Financial Basics for Every Girl Boss

For my 2019 New Year's resolution, I told myself that I wanted to understand finances so that I could do more than just save money. I wanted to understand the best way to manage my money, how interest works and how to build my credit score. There are basic adulting things that they don't really teach us in school unless you're a finance major, so I went out of my way to learn them. Here’s what I’ve learned so far:

Checks

Pay day is always a day that provides relief, but how exactly are you supposed to break down this check so that it lasts until the next one? It’s always so tempting to spend the whole thing in one go. 

I read a book by Nicole Lapin, and according to her, there are three F’s to keep in mind when breaking down your check. I cite her as my example because this makes the most sense to me.

The first F is fundamentals, and this is about 70 percent of your check. This pays for the important things, like apartment rent, gas for your car and tuition for classes. It’s as high as 70 percent because these are the important things you need for survival. You work the crazy hours you do so that you can pay for these things.

Fun is the next F, and it makes up 15 percent of your pay check. This is how much you should spend for pleasure. It’s that latte you treat yourself to before heading to work—or the long night out at Pub if that’s your preference. By giving yourself this 15 percent to spend on little things, you won’t go on a crazy shopping spree that puts you into credit card debt in the long haul. I thought that this was hard at first, but it's honestly a lot easier than what it sounds like.

The final F is for future, and it’s the last 15 percent that is left over. This is what goes towards your life savings. It’s not necessarily just for your retirement, but it’s also just in case you become unemployed. It’s a safety net for the tough times so that you don’t have to stress too much about whether or not the bills will be paid while you go find a new job.

Building Credit and Dealing with Debt

When I first got to college, I think the scariest thing on my mind was accumulating student debt. To this day, it still scares me. However, because of my New Year’s Resolution, I’m not as scared of it anymore. That’s because even though it sucks, it’s the best type of debt to be in. It accrues the least amount of interest when you compare it to a mortgage or car loans, and it’s the one thing you can invest in that no one can take away. You can take away a house and a car, but you officially earned that degree yourself. No one can take away your brain. I’m a firm believer that the best investment is in yourself, and this is proof of that.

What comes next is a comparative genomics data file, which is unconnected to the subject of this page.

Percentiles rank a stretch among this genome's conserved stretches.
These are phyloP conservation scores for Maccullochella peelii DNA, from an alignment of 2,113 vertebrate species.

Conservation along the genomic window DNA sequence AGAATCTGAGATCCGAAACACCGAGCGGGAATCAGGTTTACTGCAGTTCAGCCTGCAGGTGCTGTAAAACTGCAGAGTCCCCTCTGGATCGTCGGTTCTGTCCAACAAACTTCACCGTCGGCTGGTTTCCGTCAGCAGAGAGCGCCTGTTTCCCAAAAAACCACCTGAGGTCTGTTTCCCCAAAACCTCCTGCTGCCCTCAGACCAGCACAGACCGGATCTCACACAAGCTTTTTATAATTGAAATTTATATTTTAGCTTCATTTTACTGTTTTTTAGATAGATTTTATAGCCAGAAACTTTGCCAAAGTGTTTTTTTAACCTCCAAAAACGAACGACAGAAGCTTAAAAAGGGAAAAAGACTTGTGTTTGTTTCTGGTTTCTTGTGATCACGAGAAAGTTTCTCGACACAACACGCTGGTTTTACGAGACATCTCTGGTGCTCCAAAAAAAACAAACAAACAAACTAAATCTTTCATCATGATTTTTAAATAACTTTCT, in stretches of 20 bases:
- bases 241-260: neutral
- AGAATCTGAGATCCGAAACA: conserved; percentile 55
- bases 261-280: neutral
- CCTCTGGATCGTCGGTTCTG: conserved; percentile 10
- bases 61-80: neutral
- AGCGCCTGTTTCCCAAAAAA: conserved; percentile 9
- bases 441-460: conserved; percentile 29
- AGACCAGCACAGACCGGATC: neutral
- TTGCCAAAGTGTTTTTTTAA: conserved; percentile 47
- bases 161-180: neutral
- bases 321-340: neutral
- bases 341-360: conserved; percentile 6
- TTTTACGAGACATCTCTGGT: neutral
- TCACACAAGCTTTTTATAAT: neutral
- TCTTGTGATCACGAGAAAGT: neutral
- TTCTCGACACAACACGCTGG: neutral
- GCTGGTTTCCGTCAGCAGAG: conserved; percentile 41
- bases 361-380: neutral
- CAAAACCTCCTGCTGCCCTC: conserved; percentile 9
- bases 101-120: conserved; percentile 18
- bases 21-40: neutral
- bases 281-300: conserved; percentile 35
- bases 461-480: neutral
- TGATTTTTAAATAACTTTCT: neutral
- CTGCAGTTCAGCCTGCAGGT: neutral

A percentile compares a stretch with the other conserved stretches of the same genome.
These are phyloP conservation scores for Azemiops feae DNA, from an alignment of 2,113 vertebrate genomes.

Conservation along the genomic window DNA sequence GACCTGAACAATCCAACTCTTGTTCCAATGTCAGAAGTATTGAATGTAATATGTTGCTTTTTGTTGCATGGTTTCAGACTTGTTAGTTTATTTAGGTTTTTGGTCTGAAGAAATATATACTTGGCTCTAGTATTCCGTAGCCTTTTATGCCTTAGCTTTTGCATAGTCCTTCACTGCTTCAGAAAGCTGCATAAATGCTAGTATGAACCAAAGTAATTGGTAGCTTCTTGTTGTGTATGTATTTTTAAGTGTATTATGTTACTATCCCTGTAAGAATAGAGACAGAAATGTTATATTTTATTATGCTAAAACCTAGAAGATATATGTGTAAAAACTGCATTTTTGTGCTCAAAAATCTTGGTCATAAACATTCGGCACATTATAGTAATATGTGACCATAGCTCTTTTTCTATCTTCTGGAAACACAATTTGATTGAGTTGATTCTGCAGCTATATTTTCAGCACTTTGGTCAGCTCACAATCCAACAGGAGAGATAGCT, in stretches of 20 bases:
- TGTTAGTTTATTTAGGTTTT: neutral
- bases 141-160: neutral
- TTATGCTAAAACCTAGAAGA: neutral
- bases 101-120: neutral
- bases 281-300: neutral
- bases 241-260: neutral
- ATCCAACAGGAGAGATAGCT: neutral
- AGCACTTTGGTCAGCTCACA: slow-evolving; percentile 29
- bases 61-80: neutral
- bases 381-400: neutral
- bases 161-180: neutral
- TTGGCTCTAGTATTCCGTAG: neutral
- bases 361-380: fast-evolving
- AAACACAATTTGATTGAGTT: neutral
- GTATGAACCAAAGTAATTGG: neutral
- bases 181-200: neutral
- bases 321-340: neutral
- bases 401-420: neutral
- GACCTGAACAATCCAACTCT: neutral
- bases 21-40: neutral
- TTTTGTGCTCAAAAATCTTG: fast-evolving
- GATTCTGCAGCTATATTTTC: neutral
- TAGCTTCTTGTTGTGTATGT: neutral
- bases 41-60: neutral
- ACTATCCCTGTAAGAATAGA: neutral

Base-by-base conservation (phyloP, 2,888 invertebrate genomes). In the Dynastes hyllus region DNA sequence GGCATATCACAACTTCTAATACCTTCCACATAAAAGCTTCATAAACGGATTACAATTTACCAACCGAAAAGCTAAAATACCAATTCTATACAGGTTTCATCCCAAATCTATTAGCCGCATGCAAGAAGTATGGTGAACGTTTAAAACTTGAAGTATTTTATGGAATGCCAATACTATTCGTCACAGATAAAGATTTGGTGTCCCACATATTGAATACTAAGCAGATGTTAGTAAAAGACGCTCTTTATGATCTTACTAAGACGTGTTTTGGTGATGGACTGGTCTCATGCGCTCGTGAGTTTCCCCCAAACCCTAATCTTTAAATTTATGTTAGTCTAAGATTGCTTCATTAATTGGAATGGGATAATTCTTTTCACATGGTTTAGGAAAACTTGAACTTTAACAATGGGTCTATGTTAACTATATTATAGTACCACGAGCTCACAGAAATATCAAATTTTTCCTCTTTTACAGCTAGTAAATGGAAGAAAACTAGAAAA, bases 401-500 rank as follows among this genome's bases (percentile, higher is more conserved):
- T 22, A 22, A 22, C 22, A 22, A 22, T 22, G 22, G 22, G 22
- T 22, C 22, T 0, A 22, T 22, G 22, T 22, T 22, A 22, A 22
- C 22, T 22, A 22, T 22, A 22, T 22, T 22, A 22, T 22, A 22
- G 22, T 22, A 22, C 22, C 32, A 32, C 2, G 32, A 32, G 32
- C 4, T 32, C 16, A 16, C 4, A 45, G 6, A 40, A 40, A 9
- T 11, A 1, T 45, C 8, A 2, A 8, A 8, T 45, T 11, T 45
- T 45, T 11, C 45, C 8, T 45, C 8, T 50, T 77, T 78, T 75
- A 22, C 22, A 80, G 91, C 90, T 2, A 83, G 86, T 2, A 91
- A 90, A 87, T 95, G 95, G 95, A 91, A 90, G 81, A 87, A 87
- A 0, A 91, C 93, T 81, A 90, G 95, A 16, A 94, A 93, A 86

On the other hand, the worst debt to have is credit card debt, but having one is a great way of building credit. It’s the easiest thing to sign up for. It’s also the easiest debt trap to fall into. The trap is just paying the minimum payment every month. The reality is that “minimum payment” is the interest rate, and if you only pay that minimum, you will struggle with paying off your credit card in the long run. The best thing for you and your credit score is to pay off your credit card in full, or to at least strive to. 

Saving Money

Knowing what I know, I’ve developed a plan to help me save money for things like the new apartment or the money to fund a trip to Her Conference in the summer. To help you develop your own, here’s what my plan looks like.

I have a cash-only method in place. Working in a nail salon, I get some cash tips, and when the week starts, I’ll take out my weekly budget in cash. This makes me more aware of how much I have to spend, and I’m not tempted to go over my budget. With a plastic card, it’s too easy for me to mindlessly swipe and not care. By restricting myself to cash, I don’t go over budget.

I’ve also started to track what I spend my money on. For example, by tracking things, I realize the biggest drain on my fun funds is eating out. Since I’ve realized that, I have actively reduced how often that happens, and I’ve been able to spend it on other things, like a Starbucks coffee on my way to class, or a new dog toy for my dog.

Finances are not a fun thing to deal with, but everyone has to deal with them. This article only scratches the surface of what it means to be financially stable, but I hope that it helps every girl boss strive to be financially independent.

Images: 1, 2, 3, 4